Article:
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Microplastics are everywhere. Why don’t we know how they make us sick?

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By illuminem briefings

· 2 min read

illuminem summarizes for you the essential news of the day. Read the full piece on The Washington Post or enjoy below:

🗞️ Driving the news: Microplastics and nanoplastics, found in human blood, organs, and even inhaled air, raise alarming concerns about their health effects, which remain largely unknown despite their widespread presence in the environment and the human body

🔭 The context: The discovery of microplastics in various parts of the human body, including the placenta, blood, and major organs, has prompted researchers to investigate their potential impacts on health
• However, the diversity of microplastics, in terms of chemical composition, shape, and size, complicates this task, making it difficult to draw direct correlations between microplastics exposure and specific health outcomes

🌍 Why it matters for the planet: The pervasive spread of microplastics poses a significant challenge to environmental and public health, highlighting the urgent need for more comprehensive research to understand their effects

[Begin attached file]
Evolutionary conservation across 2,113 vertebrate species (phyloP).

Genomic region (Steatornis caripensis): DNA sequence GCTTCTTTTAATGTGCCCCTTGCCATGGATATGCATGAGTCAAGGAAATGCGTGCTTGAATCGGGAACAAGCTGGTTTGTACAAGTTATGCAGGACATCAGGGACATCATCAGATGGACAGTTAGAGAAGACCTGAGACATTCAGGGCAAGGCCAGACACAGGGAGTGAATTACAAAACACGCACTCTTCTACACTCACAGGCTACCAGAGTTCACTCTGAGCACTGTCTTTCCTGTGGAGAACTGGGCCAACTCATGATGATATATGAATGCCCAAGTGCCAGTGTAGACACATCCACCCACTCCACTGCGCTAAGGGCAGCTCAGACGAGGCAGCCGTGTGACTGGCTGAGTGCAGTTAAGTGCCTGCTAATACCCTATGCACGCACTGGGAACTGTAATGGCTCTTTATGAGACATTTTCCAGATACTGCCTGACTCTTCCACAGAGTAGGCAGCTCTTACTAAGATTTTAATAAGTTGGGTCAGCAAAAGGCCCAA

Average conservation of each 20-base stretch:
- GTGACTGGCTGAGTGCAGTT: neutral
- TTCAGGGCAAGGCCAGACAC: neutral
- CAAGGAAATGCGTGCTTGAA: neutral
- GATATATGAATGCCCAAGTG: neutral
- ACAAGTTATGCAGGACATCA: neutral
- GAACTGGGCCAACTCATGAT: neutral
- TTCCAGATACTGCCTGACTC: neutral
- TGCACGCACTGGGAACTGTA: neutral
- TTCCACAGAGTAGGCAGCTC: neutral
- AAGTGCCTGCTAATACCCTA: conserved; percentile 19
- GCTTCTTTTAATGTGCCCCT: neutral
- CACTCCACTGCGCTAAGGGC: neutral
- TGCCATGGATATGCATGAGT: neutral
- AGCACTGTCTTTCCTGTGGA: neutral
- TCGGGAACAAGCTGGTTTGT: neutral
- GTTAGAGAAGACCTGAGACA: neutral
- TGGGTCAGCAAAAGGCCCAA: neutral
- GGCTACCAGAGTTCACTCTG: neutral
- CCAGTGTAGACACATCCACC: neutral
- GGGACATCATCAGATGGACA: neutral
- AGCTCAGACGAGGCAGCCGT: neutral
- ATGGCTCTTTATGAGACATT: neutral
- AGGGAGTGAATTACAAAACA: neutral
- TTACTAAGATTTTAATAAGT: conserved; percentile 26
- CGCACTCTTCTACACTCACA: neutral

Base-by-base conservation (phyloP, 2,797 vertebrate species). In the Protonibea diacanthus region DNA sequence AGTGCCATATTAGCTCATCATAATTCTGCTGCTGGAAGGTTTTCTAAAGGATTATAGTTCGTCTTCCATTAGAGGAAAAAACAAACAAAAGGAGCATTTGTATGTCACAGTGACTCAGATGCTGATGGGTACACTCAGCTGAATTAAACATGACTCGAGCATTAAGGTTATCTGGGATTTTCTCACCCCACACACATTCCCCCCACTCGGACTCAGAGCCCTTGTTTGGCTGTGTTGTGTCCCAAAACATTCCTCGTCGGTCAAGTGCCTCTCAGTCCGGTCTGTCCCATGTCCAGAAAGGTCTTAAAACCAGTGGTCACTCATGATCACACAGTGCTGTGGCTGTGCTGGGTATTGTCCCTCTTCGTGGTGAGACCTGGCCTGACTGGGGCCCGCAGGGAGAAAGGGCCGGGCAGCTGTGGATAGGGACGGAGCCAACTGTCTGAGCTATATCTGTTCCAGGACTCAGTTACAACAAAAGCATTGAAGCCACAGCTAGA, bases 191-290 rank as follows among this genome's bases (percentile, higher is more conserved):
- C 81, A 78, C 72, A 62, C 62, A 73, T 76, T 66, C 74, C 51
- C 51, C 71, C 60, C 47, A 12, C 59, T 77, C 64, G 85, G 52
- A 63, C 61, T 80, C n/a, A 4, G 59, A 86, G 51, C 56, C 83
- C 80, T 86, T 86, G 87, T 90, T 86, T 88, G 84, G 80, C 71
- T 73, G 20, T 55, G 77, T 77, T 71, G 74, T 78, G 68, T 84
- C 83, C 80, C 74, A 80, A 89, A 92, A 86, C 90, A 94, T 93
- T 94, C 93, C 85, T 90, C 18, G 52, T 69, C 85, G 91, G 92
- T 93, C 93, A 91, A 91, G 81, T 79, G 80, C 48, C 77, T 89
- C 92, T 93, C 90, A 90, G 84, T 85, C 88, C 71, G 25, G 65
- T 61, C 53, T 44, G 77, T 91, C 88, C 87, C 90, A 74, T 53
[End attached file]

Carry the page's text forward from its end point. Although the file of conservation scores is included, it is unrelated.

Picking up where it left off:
• As plastic production continues to surge, the potential for generational accumulation of microplastics in the environment and the human body raises grave concerns for future health impacts

⏭️ What's next: Researchers emphasize the necessity of advancing study methods to better detect and analyze microplastics in the human body, aiming to establish clearer connections between microplastics exposure and disease
• Meanwhile, there are calls for regulatory bodies to adopt precautionary measures to mitigate the proliferation of plastics, despite the current gaps in our understanding of their health effects

💬 One quote: "It’s almost like a generational accumulation," (Phoebe Stapletonprofessor of pharmacology and toxicology at Rutgers University)

📈 One stat: Microplastics were found in every single one of 62 placentas studied, signaling their alarming penetration into human bodies

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